Sometimes exhaustion feels good. It feels earned and welcomed. There are days when it is so much better to be unimaginably tired by the evening than it is to feel as though you didn’t get enough done.
When I was trying to get healthier physically, I was always reminded that habits have the advantage over willpower. I always disliked this idea because it seemed to be that the two forces go hand in hand. To develop healthy habits, it took a lot of willpower to start eating better, exercising, and taking care of myself mentally. It was a lot of work for it to become routine, but once it did, it was hard to shake.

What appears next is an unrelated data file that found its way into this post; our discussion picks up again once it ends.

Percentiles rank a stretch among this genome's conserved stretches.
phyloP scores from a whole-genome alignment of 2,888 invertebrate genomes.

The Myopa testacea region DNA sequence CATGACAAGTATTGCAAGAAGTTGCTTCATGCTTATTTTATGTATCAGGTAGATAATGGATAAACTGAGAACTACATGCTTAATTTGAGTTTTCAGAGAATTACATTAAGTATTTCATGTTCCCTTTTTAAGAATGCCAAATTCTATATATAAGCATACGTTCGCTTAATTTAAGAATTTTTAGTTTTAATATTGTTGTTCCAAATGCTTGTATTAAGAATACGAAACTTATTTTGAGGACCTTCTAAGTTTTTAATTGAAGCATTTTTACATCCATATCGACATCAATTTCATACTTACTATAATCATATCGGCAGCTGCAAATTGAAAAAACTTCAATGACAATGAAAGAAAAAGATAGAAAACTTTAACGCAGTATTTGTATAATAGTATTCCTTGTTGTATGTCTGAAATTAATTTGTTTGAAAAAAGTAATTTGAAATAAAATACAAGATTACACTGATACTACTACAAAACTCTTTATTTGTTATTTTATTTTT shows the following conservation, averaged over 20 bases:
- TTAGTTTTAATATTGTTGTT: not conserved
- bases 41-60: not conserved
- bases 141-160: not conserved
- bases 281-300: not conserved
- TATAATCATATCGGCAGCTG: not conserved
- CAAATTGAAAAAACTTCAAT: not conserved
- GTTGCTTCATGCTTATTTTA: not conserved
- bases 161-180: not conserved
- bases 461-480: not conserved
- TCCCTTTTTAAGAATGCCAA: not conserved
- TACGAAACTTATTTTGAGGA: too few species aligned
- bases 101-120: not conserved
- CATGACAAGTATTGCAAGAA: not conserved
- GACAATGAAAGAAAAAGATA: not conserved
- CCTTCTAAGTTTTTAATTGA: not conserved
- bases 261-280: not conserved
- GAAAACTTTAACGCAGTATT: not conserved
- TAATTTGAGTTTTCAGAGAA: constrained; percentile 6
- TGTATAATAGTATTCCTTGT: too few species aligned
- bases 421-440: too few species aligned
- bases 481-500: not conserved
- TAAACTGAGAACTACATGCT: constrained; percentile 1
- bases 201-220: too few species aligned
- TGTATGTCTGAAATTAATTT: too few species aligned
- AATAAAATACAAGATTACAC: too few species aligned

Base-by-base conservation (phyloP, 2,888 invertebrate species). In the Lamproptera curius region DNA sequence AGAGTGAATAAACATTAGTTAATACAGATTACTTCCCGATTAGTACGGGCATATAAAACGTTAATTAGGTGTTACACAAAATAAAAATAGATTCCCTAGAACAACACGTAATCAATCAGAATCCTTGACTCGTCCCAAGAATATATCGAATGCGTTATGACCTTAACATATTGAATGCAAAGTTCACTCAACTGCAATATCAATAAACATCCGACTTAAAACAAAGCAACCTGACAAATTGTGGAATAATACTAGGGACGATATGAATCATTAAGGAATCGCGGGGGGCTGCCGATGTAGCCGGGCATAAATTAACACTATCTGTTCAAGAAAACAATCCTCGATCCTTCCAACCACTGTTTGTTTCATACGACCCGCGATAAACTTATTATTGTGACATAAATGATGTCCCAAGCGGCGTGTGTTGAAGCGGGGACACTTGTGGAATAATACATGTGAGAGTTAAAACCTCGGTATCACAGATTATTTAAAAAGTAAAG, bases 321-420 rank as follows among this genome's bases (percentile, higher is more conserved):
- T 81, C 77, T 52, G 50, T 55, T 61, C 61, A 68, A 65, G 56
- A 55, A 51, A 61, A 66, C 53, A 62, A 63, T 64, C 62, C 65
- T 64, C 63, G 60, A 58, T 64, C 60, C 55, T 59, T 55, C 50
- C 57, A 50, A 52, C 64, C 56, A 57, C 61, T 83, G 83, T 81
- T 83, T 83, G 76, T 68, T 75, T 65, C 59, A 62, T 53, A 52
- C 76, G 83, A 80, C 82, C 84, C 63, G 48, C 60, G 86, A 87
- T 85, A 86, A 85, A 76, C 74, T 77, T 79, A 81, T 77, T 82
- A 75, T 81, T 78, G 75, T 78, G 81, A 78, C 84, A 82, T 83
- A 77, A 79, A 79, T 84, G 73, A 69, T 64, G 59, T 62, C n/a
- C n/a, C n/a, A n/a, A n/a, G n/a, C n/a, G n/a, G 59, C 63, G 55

A friend of mine told me recently that she scheduled all of her classes in the morning because she wanted to get her day started early and if she had all afternoon classes she would just sleep in. Although I understood what she meant, I wanted to tell her that it was totally possible, and probably more sustainable in the long run, if she just exercised some willpower for a few weeks until waking up earlier became a habit.
I’ve always been a night owl and an early bird, so it’s important to me that I find a way to get 8 hours of sleep while still being able to stay up later but wake up before noon. When I was in high school, I had the worst trouble getting up the morning. Part of that struggle definitely came from the fact that I wasn’t motivated to get to school because I didn’t enjoy my experience there, but most of the problem was exhaustion.